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Apr 14, 2005

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jbr

hey there, here's another way to frame focus and strategy. recently, i read a great quote from Napolean (short French guy who had a pretty big goal).

his quote was about strategy....paraphrasing....the heart of strategy is sacrifice...the willingness to give up something to achieve a goal...

so, relative to your post, to succeed, there must be a extreme focus on the strategy, sacrificing things you could do in order to ensure you do what is required to support the strategy.

the very best companies and individuals have that ability to sacrifice(quickly and rationally) in order to achieve the greater good....

Johnnie Moore

Very interesting. I think we need to think about timing. There is a time for exploration and a time to focus. Friends Renunited, one of the few successes in the UK of the dot.com boom era, was NOT the big idea the founders were working on. They created it in "give-it-a-shot" spirit whilst focussing more on what they thought was the big idea (something about gift bags for parties)

But the market had other ideas and Friend Reunited took off. If the guys had focussed on their idea, and not gone off at a tangent to try Friends Reunited, it would never have happened.

I want to talk about pulsation. The heart's valves are neither open nor closed, they move between.

I also think the Western tradition leads us to reverence goals - rather than looking at what is here and now. Check out this interesting piece contrasting goal and river mindsets: http://www.innovationtools.com/Articles/SuccessDetails.asp?a=97

jim wilde

Hi Evelyn,

Every strategy needs to be dynamic, adaptive, and executed. It is my experience, especially with start-ups, that you initially focus on whatever your business can do to move forward. Putting together a marketing message is near impossible until you have clients giving you feedback - one-on-one sales.

For bigger companies, those with six-inch binders filled with strategy, the problem is communication. What if the strategy was accessible, in plain english, to everyone in the organization. Imagine what the situation would be like if employees used blogs, forums, wikis to work together and activity maps to coordinate their daily activities tied to a strategy.

Patrick Misterovich

I have to remind myself to not confuse a goal with a map. For each knight the goal was the grail but the surest way to fail was to follow someone else's path into the woods.

Evelyn Rodriguez

Whoa, a lot here to reply to. Hmm,, here's what comes to mind. Since I've started the Dwelve process, I've had to recalibrate my own personal strategic vision about every 9-15 months (uh, usually 15 months is way too long to wait).

JBR, Sacrifice is one way to look at it. Again, it doesn't necessarily FEEL like sacrifice once you are aligned. In the other regard, we are always sacrificing SOMETHING. In this moment here right now, I could be a zillion of other places. I can mourn that, or I can be fully alive in my chosen path right this second.

Jim, yes all the feedback is crucial and comes into play in the Saturation stage and a bit more again in Illumination stage. The entire strategy probably gets seriously requestioned every 9-12 months. In the meantime, you are always open to feedback but not like the way a chameleon is.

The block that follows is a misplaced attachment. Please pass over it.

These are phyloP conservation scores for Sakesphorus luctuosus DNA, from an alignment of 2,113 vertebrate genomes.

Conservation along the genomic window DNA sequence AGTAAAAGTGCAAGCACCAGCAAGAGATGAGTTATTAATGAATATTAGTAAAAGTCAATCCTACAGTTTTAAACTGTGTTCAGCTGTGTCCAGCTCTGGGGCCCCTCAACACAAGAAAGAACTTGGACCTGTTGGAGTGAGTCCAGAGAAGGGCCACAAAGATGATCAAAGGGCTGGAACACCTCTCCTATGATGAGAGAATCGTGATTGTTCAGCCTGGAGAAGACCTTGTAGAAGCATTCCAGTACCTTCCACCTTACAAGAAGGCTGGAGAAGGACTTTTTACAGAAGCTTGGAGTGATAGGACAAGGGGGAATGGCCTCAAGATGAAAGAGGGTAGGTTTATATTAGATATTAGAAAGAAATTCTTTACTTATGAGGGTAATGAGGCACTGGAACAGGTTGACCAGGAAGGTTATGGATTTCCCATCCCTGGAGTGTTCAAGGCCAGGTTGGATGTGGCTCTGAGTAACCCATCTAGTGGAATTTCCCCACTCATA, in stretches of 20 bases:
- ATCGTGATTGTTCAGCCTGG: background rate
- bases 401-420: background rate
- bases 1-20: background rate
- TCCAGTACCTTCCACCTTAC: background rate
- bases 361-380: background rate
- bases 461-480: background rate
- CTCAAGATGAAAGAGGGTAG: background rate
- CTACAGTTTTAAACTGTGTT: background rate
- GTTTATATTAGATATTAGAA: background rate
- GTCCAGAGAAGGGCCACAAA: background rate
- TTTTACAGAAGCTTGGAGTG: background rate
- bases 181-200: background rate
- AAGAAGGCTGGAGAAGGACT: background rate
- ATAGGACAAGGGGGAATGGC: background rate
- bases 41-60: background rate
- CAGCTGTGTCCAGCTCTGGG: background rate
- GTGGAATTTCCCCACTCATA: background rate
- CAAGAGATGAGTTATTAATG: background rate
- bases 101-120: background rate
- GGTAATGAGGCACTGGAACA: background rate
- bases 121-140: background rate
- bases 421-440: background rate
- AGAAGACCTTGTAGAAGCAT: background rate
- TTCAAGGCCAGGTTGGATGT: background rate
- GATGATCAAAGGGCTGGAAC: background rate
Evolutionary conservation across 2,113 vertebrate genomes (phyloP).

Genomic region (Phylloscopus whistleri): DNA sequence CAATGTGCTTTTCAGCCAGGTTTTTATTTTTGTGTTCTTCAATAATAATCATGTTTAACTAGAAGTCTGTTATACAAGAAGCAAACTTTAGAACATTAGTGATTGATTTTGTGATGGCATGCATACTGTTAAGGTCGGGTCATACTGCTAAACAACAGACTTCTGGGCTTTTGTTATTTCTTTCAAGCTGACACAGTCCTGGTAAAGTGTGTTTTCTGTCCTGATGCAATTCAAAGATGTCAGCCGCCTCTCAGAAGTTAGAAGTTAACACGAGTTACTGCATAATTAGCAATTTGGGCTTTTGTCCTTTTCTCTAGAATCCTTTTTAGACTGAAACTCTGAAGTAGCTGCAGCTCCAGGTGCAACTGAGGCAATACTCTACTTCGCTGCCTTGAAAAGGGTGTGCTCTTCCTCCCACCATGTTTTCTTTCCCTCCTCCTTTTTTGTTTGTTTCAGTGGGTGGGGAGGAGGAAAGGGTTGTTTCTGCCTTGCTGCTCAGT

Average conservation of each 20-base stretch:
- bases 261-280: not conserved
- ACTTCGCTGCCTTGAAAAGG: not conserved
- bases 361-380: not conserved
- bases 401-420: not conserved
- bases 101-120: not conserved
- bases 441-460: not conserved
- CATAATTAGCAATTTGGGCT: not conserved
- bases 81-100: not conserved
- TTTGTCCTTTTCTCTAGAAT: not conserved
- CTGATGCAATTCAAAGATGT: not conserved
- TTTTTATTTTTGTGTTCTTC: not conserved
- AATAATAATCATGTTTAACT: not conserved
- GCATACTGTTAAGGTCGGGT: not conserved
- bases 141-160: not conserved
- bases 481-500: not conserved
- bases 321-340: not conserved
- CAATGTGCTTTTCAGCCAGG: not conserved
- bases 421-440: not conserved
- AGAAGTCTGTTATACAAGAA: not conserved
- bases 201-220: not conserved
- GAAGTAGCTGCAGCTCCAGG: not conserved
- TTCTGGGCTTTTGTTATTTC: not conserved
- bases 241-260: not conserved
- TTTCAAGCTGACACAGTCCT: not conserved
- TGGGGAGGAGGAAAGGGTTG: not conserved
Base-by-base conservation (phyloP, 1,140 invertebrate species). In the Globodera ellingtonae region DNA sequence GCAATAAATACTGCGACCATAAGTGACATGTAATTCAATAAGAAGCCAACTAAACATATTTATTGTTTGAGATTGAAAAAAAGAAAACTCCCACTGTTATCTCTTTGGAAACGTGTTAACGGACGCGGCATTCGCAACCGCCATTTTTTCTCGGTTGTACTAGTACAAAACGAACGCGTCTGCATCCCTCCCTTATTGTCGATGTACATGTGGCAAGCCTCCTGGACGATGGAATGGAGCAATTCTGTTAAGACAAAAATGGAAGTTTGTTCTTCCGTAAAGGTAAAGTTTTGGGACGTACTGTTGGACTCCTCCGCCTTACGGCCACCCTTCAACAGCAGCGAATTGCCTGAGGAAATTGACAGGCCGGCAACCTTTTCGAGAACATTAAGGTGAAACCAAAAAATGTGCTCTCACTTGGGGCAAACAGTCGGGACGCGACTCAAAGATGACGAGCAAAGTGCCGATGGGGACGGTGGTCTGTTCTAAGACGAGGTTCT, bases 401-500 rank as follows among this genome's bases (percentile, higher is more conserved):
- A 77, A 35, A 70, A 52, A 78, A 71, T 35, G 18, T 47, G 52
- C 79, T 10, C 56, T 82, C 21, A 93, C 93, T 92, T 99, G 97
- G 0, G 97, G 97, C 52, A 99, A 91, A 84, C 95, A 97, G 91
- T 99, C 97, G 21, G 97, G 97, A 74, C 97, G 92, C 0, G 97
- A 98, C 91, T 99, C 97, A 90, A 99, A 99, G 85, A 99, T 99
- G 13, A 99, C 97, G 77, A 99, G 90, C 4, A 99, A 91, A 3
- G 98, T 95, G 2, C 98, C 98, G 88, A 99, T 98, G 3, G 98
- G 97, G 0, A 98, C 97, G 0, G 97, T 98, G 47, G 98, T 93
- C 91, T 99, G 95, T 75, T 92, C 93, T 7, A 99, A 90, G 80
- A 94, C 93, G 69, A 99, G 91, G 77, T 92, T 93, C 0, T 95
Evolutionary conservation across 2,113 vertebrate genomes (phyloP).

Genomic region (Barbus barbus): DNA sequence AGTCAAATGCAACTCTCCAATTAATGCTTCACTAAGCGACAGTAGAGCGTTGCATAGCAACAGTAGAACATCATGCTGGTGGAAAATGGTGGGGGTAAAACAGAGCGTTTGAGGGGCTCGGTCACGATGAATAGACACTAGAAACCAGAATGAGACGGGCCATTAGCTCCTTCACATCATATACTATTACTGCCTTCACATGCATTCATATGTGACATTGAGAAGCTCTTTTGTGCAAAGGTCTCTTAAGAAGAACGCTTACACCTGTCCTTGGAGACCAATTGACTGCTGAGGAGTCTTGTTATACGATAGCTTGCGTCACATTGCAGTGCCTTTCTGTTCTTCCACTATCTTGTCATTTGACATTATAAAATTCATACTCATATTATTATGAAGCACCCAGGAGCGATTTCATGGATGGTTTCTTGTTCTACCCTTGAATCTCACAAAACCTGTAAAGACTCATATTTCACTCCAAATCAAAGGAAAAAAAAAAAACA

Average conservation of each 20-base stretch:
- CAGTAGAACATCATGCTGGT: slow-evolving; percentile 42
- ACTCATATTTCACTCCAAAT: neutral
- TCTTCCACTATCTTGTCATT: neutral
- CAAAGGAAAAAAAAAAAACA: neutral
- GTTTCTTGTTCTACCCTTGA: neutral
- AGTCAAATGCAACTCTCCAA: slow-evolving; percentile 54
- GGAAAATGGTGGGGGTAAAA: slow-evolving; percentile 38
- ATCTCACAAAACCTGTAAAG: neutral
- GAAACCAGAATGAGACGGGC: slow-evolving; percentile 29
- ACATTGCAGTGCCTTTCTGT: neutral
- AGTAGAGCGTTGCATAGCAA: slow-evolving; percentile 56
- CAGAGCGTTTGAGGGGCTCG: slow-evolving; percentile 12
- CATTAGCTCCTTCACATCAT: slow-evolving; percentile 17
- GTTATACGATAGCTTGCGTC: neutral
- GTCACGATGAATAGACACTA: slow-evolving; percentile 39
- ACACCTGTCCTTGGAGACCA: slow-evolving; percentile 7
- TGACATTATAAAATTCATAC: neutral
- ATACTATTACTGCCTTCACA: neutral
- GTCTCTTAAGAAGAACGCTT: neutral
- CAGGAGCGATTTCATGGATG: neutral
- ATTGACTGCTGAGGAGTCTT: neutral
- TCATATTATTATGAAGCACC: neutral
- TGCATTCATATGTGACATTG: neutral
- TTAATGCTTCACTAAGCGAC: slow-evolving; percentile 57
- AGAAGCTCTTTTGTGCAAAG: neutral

Johnnie & Patrick, hopefully I get to your comments here...

It helps to have a direction, an intention of where to start at least otherwise every possibility, every option is Yes! Yes! I could do that and I can do that too and before you know it you are dropping more balls than you can juggle. And quite a few of them aren't really suited to what you are called to do nor fit your interests and strengths. This applies collectively too. The vision helps you say No more easily - but it doesn't mean you aren't open and receptive.

If I hadn't been open all along I would just be going through with my plans from last year no matter what...and I'm not. The strategy is not the strategy infinitum. As long as the strategy feels right and decisions intuitively continue to click and it feels more like surfing rather than beating your head against a wall to figure out the alchemy of waves...then you can stay the course and continue to listen simultaneously....

Speaking of river analogies, a friend of mine once said, "Your life purpose is like a river. Yes, it meanders but you know when you are in the river versus stuck on the bank." In this spirit, I meant a business purpose can be viewed in the same way. It's a subtle point.

For instance, although I was offered a wonderful opportunity to be a part of a team of folks recently it would mean a lot more writing and more than likely launching a new separate blog under their banner. Almost anyone else would jump at the opportunity... But it didn't fit my vision of where I am going and I told them why. Had I not been that clear, two things could have happened:

1) I would just have said yes since it is such a great honor and opportunity. But eventually it would have lost steam since my heart wasn't in it. Without full commitment you get half-hearted results.
2) I was about to walk away and entirely decline their offer as what I wanted to do was outside their current charter. It turns out my honest feedback - based on my personal purpose and vision - actually influenced them enough that they have found a way to give me exactly what I asked for and in the process enhance their entire offering. A win-win for all. --> This is what clarity and focus can help with.

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